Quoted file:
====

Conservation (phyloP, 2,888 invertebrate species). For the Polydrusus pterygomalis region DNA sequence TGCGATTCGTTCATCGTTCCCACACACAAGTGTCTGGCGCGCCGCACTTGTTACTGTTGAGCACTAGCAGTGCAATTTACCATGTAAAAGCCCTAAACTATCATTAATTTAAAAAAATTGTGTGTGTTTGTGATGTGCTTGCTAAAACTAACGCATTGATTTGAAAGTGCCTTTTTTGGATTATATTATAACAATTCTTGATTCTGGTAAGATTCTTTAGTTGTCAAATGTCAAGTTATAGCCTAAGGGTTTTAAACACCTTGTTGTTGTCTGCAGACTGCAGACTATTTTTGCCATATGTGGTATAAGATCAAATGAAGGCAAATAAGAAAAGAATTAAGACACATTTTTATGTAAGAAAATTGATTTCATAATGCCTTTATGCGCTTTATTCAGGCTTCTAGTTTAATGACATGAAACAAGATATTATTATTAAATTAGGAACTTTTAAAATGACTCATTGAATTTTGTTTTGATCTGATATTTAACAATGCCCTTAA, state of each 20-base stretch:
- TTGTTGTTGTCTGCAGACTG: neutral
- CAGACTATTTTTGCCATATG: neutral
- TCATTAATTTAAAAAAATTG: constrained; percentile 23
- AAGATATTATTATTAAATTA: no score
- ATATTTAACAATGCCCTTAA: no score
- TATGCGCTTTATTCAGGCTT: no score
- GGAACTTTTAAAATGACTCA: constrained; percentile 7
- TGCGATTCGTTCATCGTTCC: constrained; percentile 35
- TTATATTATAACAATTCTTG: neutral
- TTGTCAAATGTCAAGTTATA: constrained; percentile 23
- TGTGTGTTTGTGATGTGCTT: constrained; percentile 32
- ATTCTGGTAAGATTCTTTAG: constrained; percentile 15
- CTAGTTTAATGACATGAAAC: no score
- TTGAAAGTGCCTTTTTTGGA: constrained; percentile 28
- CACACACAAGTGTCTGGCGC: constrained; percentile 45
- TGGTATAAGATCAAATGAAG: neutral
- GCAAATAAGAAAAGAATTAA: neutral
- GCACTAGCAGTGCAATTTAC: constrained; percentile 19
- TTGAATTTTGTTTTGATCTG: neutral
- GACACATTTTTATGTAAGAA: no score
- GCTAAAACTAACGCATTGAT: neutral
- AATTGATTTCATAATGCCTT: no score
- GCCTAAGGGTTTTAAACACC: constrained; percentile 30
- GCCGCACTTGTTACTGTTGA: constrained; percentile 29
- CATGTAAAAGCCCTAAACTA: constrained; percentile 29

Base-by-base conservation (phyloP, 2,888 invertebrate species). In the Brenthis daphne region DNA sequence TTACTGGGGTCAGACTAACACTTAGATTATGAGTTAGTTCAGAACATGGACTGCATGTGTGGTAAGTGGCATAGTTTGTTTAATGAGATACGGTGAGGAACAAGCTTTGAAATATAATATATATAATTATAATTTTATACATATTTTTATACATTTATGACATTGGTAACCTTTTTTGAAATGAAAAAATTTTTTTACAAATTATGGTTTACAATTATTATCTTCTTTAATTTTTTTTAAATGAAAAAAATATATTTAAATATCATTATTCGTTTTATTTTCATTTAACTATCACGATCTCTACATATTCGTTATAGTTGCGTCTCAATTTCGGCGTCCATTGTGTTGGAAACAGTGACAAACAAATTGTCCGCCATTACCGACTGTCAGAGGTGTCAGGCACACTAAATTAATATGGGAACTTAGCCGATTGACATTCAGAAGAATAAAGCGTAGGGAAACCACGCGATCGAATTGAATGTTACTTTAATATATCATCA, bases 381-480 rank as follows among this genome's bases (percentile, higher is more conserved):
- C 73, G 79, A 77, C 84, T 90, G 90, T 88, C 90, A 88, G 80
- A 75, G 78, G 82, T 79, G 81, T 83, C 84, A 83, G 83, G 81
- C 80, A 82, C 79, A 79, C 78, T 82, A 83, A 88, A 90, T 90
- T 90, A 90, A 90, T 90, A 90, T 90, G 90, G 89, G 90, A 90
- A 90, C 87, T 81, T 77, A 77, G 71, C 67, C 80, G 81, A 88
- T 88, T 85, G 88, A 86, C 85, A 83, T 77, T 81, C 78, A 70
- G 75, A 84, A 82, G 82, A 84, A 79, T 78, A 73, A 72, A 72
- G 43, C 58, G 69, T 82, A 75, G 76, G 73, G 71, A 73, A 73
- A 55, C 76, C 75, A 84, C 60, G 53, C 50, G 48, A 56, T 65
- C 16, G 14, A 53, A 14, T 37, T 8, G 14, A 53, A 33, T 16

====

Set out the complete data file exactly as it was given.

Conservation (phyloP, 2,888 invertebrate species). For the Polydrusus pterygomalis region DNA sequence TGCGATTCGTTCATCGTTCCCACACACAAGTGTCTGGCGCGCCGCACTTGTTACTGTTGAGCACTAGCAGTGCAATTTACCATGTAAAAGCCCTAAACTATCATTAATTTAAAAAAATTGTGTGTGTTTGTGATGTGCTTGCTAAAACTAACGCATTGATTTGAAAGTGCCTTTTTTGGATTATATTATAACAATTCTTGATTCTGGTAAGATTCTTTAGTTGTCAAATGTCAAGTTATAGCCTAAGGGTTTTAAACACCTTGTTGTTGTCTGCAGACTGCAGACTATTTTTGCCATATGTGGTATAAGATCAAATGAAGGCAAATAAGAAAAGAATTAAGACACATTTTTATGTAAGAAAATTGATTTCATAATGCCTTTATGCGCTTTATTCAGGCTTCTAGTTTAATGACATGAAACAAGATATTATTATTAAATTAGGAACTTTTAAAATGACTCATTGAATTTTGTTTTGATCTGATATTTAACAATGCCCTTAA, state of each 20-base stretch:
- TTGTTGTTGTCTGCAGACTG: neutral
- CAGACTATTTTTGCCATATG: neutral
- TCATTAATTTAAAAAAATTG: constrained; percentile 23
- AAGATATTATTATTAAATTA: no score
- ATATTTAACAATGCCCTTAA: no score
- TATGCGCTTTATTCAGGCTT: no score
- GGAACTTTTAAAATGACTCA: constrained; percentile 7
- TGCGATTCGTTCATCGTTCC: constrained; percentile 35
- TTATATTATAACAATTCTTG: neutral
- TTGTCAAATGTCAAGTTATA: constrained; percentile 23
- TGTGTGTTTGTGATGTGCTT: constrained; percentile 32
- ATTCTGGTAAGATTCTTTAG: constrained; percentile 15
- CTAGTTTAATGACATGAAAC: no score
- TTGAAAGTGCCTTTTTTGGA: constrained; percentile 28
- CACACACAAGTGTCTGGCGC: constrained; percentile 45
- TGGTATAAGATCAAATGAAG: neutral
- GCAAATAAGAAAAGAATTAA: neutral
- GCACTAGCAGTGCAATTTAC: constrained; percentile 19
- TTGAATTTTGTTTTGATCTG: neutral
- GACACATTTTTATGTAAGAA: no score
- GCTAAAACTAACGCATTGAT: neutral
- AATTGATTTCATAATGCCTT: no score
- GCCTAAGGGTTTTAAACACC: constrained; percentile 30
- GCCGCACTTGTTACTGTTGA: constrained; percentile 29
- CATGTAAAAGCCCTAAACTA: constrained; percentile 29

Base-by-base conservation (phyloP, 2,888 invertebrate species). In the Brenthis daphne region DNA sequence TTACTGGGGTCAGACTAACACTTAGATTATGAGTTAGTTCAGAACATGGACTGCATGTGTGGTAAGTGGCATAGTTTGTTTAATGAGATACGGTGAGGAACAAGCTTTGAAATATAATATATATAATTATAATTTTATACATATTTTTATACATTTATGACATTGGTAACCTTTTTTGAAATGAAAAAATTTTTTTACAAATTATGGTTTACAATTATTATCTTCTTTAATTTTTTTTAAATGAAAAAAATATATTTAAATATCATTATTCGTTTTATTTTCATTTAACTATCACGATCTCTACATATTCGTTATAGTTGCGTCTCAATTTCGGCGTCCATTGTGTTGGAAACAGTGACAAACAAATTGTCCGCCATTACCGACTGTCAGAGGTGTCAGGCACACTAAATTAATATGGGAACTTAGCCGATTGACATTCAGAAGAATAAAGCGTAGGGAAACCACGCGATCGAATTGAATGTTACTTTAATATATCATCA, bases 381-480 rank as follows among this genome's bases (percentile, higher is more conserved):
- C 73, G 79, A 77, C 84, T 90, G 90, T 88, C 90, A 88, G 80
- A 75, G 78, G 82, T 79, G 81, T 83, C 84, A 83, G 83, G 81
- C 80, A 82, C 79, A 79, C 78, T 82, A 83, A 88, A 90, T 90
- T 90, A 90, A 90, T 90, A 90, T 90, G 90, G 89, G 90, A 90
- A 90, C 87, T 81, T 77, A 77, G 71, C 67, C 80, G 81, A 88
- T 88, T 85, G 88, A 86, C 85, A 83, T 77, T 81, C 78, A 70
- G 75, A 84, A 82, G 82, A 84, A 79, T 78, A 73, A 72, A 72
- G 43, C 58, G 69, T 82, A 75, G 76, G 73, G 71, A 73, A 73
- A 55, C 76, C 75, A 84, C 60, G 53, C 50, G 48, A 56, T 65
- C 16, G 14, A 53, A 14, T 37, T 8, G 14, A 53, A 33, T 16